1. It was not recommended that you download both 32-bit AND 64-bit. It was recommended that you download the correct architecture for what you need - 32-bit OR 64-bit. So, yes, you can delete the 32-bit version. I would keep the 64-bit ISO file until at least you have a successful upgrade - DVDs are not the reliable.
2. No advantage of Windows 10 file explorer over Windows 7/8 file explorer. However the less files present on the system when you start the upgrade will make for a faster upgrade because there will be less files to copy into Windows.old. As far as backups go - you need the same software to retrieve the backup that you created it with. Seagate software only works with Seagate backups. AOMEI software only works with AOMEI backups. About the only exception to this is if the backup image is a .vhd or .vhdx file which can just be mounted in Windows.
3. I would clone first and then upgrade. Reason being - if the upgrade goes bad you have something already in existence to fall back on - the old hard drive!
4. Windows 10 upgrade will restart a couple times, but you won't be asked to log in again until the final restart when it is ready to start the upgraded Windows 10. However - you should make sure that your computer is set to only boot from the DVD the first time you tell it to and not automatically thereafter - although with a DVD the "press any key to boot from CD or DVD" should allow it to continue after the first restart anyway.
About downloading both 32 and 64 bit versions it says here Windows 10 ISO Download - Windows 10 Forums " 6. Select the Language, Edition, and 32-bit (x86), 64-bit (x64), or both (32-bit and 64-bit in same ISO) Architecture you want for the ISO file, and click/tap on Next. (see screenshot below) " which confused me.
At Windows 10 - Upgrade Installation - Windows 10 Forums can you clarify about the license key? It seems to suggest Microsoft reads my key during the upgrade to Ok it then the same key will apply to the upgrade. Is this correct?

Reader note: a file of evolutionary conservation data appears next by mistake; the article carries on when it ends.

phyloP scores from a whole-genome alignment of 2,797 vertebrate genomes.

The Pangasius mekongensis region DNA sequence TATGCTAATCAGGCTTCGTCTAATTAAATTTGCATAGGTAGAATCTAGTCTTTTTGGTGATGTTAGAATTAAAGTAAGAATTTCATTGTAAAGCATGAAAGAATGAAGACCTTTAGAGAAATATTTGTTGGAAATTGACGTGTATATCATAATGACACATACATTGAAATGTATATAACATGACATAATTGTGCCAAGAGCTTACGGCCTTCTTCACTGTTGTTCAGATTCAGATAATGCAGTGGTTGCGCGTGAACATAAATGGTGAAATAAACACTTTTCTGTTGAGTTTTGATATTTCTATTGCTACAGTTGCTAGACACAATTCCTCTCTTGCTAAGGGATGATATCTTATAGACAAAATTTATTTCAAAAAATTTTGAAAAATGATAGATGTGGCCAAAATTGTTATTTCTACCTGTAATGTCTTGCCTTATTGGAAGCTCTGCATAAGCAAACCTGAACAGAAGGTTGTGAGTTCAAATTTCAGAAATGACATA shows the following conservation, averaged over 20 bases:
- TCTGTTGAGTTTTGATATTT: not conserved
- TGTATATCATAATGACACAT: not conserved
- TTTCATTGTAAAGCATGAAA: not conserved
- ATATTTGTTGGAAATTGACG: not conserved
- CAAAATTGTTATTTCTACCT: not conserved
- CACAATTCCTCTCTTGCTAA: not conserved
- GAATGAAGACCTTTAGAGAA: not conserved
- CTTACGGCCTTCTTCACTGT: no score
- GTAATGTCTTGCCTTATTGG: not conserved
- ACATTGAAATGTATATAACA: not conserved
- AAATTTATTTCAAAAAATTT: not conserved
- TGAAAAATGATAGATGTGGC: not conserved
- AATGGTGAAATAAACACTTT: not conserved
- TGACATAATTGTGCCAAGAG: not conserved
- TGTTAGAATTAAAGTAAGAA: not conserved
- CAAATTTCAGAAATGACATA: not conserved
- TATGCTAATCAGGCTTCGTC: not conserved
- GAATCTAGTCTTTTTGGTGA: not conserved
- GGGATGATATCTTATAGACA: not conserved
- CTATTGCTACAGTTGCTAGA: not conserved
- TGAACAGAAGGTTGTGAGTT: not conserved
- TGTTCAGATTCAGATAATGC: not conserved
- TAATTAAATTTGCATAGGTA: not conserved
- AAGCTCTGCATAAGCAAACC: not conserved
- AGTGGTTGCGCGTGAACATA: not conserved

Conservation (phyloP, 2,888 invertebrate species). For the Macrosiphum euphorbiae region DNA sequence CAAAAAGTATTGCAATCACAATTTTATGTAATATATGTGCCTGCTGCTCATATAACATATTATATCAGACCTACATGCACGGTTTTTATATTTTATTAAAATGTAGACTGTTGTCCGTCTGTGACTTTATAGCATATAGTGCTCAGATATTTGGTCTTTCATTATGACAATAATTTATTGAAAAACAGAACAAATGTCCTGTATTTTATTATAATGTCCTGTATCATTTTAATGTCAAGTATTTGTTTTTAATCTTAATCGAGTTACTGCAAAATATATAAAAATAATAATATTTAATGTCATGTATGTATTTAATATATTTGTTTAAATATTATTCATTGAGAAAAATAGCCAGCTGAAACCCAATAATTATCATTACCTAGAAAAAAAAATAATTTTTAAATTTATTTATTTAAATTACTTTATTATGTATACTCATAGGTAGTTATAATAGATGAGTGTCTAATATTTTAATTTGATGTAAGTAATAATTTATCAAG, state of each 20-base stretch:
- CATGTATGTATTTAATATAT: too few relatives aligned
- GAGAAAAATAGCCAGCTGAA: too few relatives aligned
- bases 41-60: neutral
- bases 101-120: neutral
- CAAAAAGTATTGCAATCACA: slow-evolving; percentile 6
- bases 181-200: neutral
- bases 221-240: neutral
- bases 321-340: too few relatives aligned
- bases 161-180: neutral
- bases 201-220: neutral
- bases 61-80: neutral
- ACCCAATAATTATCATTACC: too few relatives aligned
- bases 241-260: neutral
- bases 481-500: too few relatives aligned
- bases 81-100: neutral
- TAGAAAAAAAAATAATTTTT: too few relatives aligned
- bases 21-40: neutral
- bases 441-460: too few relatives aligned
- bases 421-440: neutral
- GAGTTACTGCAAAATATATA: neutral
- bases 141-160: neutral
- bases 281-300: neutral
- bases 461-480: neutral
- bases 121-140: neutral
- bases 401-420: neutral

It also lists some things the upgrade will eliminate and add, as well as some updates I have to go back and do - which I think is clear. Regarding "To install a 64-bit OS on a 64-bit PC, your processor needs to support CMPXCHG16b, PrefetchW, and LAHF/SAHF. " I have a circa 2009 Gateway DX4831 with an Intel i5 CPU, 650 @ 3.20 GHz. Where exactly are those and what do I do if I don't have them?
During the upgrade, Windows 10 will use the previous operating system license to obtain an activation. Windows 10 will get a generic product that every upgrade to that particular version gets. A digital entitle will also be stored on Microsoft activation servers for that version of Windows 10 on that particular computer. In the future if you clean install Windows 10, you will skip entering a product key and Windows 10 will send your computer's identification to Microsoft activation servers which will retrieve the digital entitlement stored there and activate. During the upgrade, as long as you are upgrading to the correct version of Windows 10, you will not be asked to enter a product key.
Your CPU capabilities should be just fine or running Windows 10 64-bit.
Bretman since you omit to give your specs, particularly the processor manufacturer, model and number, there may be unforseen problems with running 64-bit Windows 10 on your machine. For instance, 64-bit processors without the instruction for CMPXCHG16B will run Windows x64 up to 8, but not 8.1 and 10.
So I would not dispose of the 32-bit version yet, until you can confirm that your CPU is capable.
Search coreinfo for a Microsoft program that will check the capabilities of your processor.
Checking you out on Sevenforums, you should be fine
First post on the forum :)
I am running Windows 10 Education N 64bit and am interested in purchasing the Intel RealSense 3D Camera (F200) camera to use it with Windows 10 Hello.
I run the following hardware:
Asus P8Z77-V DELUXE...
I recently upgraded my one laptop to windows 10 and thought I was doing a clean install but did not and wound up doing a restore that deleted everything. I downloaded windows 10 via the media creation tool in hopes of doing a clean install...
Hello. I have recently heard about the windows 10 free upgrade for win7 and 8.1 genuine users.
I have a few questions about that upgrade.
1. I don't have any version of windows installed on my computer, so, if I want to get the new windows 10...
I have plenty of space. I can temporally delete the fat 32 partition for the windows 10 install. Fat32 was made for backwards compatibility with old software.
I am not really interested in using the windows 7 or 10 dual boot menu.